When we think about climate change, we usually picture extreme temperatures, mega-storms, and rising seas disrupting our collective future. But climate change is also erasing our past. At our poles, melting ice is exposing and washing out new archeological discoveries. In the world’s arid regions, severe sandstorms are unearthing and eroding buried treasures. And on our coasts, rainstorms are revealing ancient reserves and wiping them out, often before scientists can study them. Ironically, some of these resources may hold critical lessons about how past civilizations survived earlier climate change events. For instance, Bolivia is solving its climate change-flooding problem by building an irrigation system it learned about from a pre-Inca archeological dig. In an attempt to capture ancient wisdom before it is lost, the Museum of London Archeology (MOLA) started a new citizen science project two years ago called CITiZAN, (Coastal and Intertidal Zone Archeological Network). The project gives volunteers the opportunity to do real archeological research, and it has already deployed more than 500 citizen scientists to study and document archeological sites along England’s 6,500 miles of sinuous coast. “In the winter of 2013, new coastal heritage was appearing in the news almost daily as the storms eroded stretches of coastline exposing new archeological features,” said CITiZAN Project Officer Stephanie Ostrich.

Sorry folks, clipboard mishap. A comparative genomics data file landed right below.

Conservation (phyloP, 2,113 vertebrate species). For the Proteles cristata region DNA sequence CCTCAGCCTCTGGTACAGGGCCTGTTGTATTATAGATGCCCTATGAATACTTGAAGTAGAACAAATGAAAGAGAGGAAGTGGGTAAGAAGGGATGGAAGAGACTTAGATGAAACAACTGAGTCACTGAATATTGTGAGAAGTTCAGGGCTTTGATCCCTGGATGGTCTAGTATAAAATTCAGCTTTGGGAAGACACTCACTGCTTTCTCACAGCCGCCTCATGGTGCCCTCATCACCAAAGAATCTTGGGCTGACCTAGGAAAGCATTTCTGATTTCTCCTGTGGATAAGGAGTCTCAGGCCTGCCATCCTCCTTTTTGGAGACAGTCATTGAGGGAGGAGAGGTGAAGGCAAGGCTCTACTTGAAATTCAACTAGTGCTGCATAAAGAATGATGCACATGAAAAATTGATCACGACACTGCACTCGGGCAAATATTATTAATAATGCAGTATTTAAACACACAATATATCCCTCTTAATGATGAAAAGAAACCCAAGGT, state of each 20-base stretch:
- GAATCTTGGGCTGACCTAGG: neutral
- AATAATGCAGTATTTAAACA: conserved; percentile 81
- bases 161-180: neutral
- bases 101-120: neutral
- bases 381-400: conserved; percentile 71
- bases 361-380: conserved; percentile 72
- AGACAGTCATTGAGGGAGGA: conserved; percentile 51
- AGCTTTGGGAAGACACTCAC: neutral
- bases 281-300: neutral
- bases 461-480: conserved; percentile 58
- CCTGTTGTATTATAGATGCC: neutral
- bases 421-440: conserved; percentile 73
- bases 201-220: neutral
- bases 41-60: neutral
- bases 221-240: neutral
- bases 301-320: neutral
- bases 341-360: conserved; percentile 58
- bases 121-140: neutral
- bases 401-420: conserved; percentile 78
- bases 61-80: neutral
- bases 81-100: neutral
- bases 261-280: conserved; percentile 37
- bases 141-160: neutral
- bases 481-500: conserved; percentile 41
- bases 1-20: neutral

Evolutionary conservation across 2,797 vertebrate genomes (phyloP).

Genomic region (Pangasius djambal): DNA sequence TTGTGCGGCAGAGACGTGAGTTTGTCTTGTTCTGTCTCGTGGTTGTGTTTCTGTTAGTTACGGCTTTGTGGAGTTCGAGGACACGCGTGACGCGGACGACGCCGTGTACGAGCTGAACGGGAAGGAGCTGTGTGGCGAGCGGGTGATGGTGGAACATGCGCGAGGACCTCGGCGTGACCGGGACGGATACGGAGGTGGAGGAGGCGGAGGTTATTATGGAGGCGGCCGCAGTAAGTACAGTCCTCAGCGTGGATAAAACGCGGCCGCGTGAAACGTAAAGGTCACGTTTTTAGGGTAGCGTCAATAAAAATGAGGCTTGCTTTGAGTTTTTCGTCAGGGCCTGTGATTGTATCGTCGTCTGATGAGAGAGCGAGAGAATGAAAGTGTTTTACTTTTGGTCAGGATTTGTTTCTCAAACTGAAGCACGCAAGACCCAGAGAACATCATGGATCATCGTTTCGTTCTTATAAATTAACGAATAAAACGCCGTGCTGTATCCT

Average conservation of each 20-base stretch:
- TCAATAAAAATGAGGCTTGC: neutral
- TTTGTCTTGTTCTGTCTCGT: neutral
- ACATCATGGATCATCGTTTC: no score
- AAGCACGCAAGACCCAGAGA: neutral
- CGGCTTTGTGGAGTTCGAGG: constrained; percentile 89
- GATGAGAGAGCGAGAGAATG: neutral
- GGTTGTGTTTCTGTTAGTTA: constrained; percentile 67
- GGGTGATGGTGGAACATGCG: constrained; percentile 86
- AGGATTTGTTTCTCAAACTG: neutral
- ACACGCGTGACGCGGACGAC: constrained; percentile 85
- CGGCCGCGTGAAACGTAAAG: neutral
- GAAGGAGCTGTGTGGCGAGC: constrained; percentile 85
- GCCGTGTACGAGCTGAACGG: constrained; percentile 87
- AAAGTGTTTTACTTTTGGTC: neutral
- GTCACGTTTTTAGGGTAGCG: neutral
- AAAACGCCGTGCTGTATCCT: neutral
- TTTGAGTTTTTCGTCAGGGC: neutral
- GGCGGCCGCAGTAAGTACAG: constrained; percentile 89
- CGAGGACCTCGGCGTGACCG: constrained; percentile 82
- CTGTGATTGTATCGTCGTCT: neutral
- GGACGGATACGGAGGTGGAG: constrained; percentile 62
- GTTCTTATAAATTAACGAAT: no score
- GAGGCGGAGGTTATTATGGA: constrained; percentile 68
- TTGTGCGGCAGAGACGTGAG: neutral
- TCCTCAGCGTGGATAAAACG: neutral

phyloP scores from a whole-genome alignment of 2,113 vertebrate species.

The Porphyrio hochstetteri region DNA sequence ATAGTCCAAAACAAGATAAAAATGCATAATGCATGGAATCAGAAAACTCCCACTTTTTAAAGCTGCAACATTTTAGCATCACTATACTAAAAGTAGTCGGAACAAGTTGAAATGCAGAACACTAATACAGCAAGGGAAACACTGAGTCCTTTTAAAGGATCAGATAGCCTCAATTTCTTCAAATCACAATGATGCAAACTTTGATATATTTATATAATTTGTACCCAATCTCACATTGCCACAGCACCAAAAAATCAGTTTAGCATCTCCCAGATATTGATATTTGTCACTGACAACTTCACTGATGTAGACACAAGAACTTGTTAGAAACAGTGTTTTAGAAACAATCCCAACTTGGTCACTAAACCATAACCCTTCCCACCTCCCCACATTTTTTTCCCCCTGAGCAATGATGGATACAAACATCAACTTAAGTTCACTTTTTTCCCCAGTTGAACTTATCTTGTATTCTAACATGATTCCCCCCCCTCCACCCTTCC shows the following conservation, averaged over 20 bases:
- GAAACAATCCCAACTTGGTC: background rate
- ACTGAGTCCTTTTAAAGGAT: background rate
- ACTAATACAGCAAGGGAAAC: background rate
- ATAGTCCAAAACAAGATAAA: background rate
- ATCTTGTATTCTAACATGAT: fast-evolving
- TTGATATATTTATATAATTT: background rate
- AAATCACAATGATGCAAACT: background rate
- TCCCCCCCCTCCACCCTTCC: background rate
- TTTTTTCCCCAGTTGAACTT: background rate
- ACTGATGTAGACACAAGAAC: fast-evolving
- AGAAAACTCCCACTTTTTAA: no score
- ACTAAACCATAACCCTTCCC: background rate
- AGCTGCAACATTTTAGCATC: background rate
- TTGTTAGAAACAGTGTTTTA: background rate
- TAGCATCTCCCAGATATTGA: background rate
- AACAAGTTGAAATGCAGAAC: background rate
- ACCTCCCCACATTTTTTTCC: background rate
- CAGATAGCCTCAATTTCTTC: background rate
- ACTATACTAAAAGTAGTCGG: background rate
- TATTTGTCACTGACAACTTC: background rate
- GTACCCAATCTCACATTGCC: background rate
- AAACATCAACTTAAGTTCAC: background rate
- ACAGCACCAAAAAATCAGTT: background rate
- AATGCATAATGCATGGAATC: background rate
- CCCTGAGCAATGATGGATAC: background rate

CITiZAN archaeologist Megan Clements (center) surveys and records an early Bronze Age trackway with local volunteers on the beach at Cleethorpes, Lincolnshire. Credit: CITiZAN These treasures included everything from intertidal shipwrecks, Roman buildings, and ancient salt-working sites to lost medieval ports, submerged forests, and relics from both World Wars. Thanks to financial support from the Heritage Lottery Fund, National Trust, and The Crown Estate, dog walkers, birdwatchers, and amateur archeologists with CITiZAN are now helping professional scientists identify and document newly uncovered finds in their local communities, she said. There are many ways volunteers can get involved. They can attend a one-day workshop on how to gather evidence from archived records. They can complete a two-day training on how to collect evidence in the field, which includes how to conduct onsite surveys, take measurements, and record information by hand and by using photos. And they can attend lectures on England’s coastal heritage and join guided walks to learn about local coastal history. Citizen scientists in the project get to interact with like-minded explorers and also meet with professional CITiZAN archeologists, who are on-call to provide support and advice and to help out with large-scale work. In addition to being fun, the work volunteers do directly contributes new science to the field of archeology. CITiZAN trainers share key research questions with volunteers before each fieldwork training session, which are compatible with local, regional, and national archeology frameworks. Volunteers document their findings on an interactive coastal map available for anyone to view on the CITiZAN website. They are also encouraged to do preliminary analysis and share their research through blogs, and publish results in regional or national fieldwork roundups. In addition, collected data and reports are deposited with the Archeology Data Service and the digital archeology repository for the UK, and also feeds back into the local Historic Environment Record offices and Historic England and national Trust datasets. One of the project’s most popular archeological finds to date is a Bronze Age trackway in the ancient submerged landscape of Cleethropes, Northeast Lincolnshire, Ostrich said. Evidence found around the track way shows that the area was once a forest, possibly with a very different climate from today. Such discoveries may eventually allow citizen scientists with CITiZAN to rediscover ways to adapt to the changing climate of today.
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